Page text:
Talk about a hot shower!
A Park Slope soup kitchen will provide a cleaning service to the homeless next year now that locals have voted to use tax dollars to pay for a mobile shower stations, where those needing a good scrub can get washed up before they fill their bellies — a win-win according to backers of the plan.
“It will be really cool to be able to provide this to our soup kitchen guests and give them a little bit of dignity they might lack after walking around the city not having showered for awhile,” said Andi Hinnenkamp, who is the executive assistant for Chips, which came up with the idea for the showers. “It’s a huge relief knowing we’ll get funding for it.”
Residents living in Park Slope, Gowanus, Cobble Hill, Kensington, Windsor Terrace, and Carroll Gardens allotted roughly $60,000 through Councilman Brad Lander’s (D–Park Slope) participatory budgeting — which lets locals choose how to spend part of Lander’s budget — for the showers, the pol announced Monday.
A 12-seat van will haul a trailer housing two stalls with showers and changing areas that will be parked outside of Chips on Fourth Avenue and Sackett Street during the day. People can wash off with free soap, shampoo, and towels in 15-minute intervals before and after lunch, according to Hinnenkamp.
It will be driven to the nearby St. Patrick Catholic Academy, which will store the showers overnight in its parking lot.
The trailer will contain a storage tank with 250 gallons of clean water and a chamber collecting dirty water that links back to the soup kitchen for disposal. Its lighting, pumps, and water heater are solar powered, and the rest of the power will come from hook-ups to Chips, said Hinnenkamp.
About 150 to 200 people frequent the kitchen for breakfast and lunch each day, but often find themselves with nowhere to bathe.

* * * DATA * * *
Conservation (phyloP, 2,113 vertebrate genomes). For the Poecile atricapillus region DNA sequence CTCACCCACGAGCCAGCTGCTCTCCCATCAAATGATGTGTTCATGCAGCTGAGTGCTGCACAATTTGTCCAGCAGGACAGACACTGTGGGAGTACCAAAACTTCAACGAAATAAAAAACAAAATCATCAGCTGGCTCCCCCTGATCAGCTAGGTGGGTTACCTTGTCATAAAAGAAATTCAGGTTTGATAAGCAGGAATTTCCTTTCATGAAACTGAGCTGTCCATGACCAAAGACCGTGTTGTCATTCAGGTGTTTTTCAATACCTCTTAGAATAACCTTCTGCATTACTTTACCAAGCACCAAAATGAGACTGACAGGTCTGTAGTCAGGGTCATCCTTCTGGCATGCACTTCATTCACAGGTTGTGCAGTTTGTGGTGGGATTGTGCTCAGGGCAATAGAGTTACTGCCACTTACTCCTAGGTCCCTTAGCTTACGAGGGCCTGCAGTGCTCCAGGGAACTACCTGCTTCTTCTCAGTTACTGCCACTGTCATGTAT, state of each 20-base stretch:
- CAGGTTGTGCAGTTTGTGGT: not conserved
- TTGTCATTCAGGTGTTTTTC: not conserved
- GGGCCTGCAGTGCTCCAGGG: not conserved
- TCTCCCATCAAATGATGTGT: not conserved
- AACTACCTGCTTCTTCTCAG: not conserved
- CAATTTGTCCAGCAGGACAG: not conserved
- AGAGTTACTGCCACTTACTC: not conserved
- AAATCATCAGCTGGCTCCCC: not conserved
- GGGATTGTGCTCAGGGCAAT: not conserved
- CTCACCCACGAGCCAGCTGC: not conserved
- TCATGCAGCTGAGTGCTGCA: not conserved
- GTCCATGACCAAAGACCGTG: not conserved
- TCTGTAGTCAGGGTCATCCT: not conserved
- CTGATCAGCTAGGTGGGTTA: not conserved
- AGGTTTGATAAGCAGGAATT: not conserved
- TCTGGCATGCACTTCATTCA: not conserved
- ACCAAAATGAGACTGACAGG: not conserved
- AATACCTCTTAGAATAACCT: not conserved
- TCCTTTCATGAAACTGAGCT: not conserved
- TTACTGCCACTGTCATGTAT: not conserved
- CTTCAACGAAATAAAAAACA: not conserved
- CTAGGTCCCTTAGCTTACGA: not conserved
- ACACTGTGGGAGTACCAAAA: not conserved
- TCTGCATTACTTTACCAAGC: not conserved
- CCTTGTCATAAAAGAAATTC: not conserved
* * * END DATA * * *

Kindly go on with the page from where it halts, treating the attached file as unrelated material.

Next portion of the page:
“We get questions everyday from people asking where they can go take a shower and get some clean clothes — there really aren’t that many options in New York for that kind of thing,” said the Chips leader.
The closest free showers are at social services organization Turning Point in Sunset Park, but it doesn’t have the capacity to take everyone, said Hinnenkamp.
There are currently 270 people living in shelters in Community Board 6 — which includes Park Slope, Gowanus, Carroll Gardens, and Cobble Hill — and 16,974 homeless people across Brooklyn, according to Department of Homeless Services’ data.
And one Park Sloper cast her ballot for the showers because she wanted her fellow Kings Countians to have the chance to feel fresh and sparkling, too, she said.
“One of the reasons I voted for this is it’s covering another human need, being able to walk around in dignity, feeling like you’ve been able to take care of yourself properly. I like the aspect of that,” said Joanna Oltman Smith.
Other winners on the participatory budgeting ballot included hooking up water to Thomas Cuite Park, funding for more street trees, and school upgrades, but the showers came handily in first by receiving the most votes ever for a project in the district, according to Lander, who said the victory shows the size of locals’ hearts.
“You can think about participatory budgeting, some of the projects are about getting something for your kids’ schools or own neighborhood park but there’s a self interested element to it,” he said. “This shows there’s also an element that brings out our most generous, democratic selves and compassion is a value that is at the core of our community.”
The mobile showers will be New York City’s first, but the idea has already taken off on the west coast where one service has been operating on-the-go stations for more than three years, during which 4,000 homeless people have hopped in. Its head honcho applauded the new Brooklyn showers and reported that there has been a huge demand for them.
“We know the need is just tremendous,” said Doniece Sandoval, who is the head of Lava Mae, which provides free showers in old buses outfitted with stalls to homeless Californians. “It’s a really critical service — you can imagine life on the street is hard enough. If you can’t keep up with your hygiene, you don’t feel like yourself … being able to wash that away is really critical.”
If all goes to plan, the showers will be open by next spring, according to Hinnenkamp.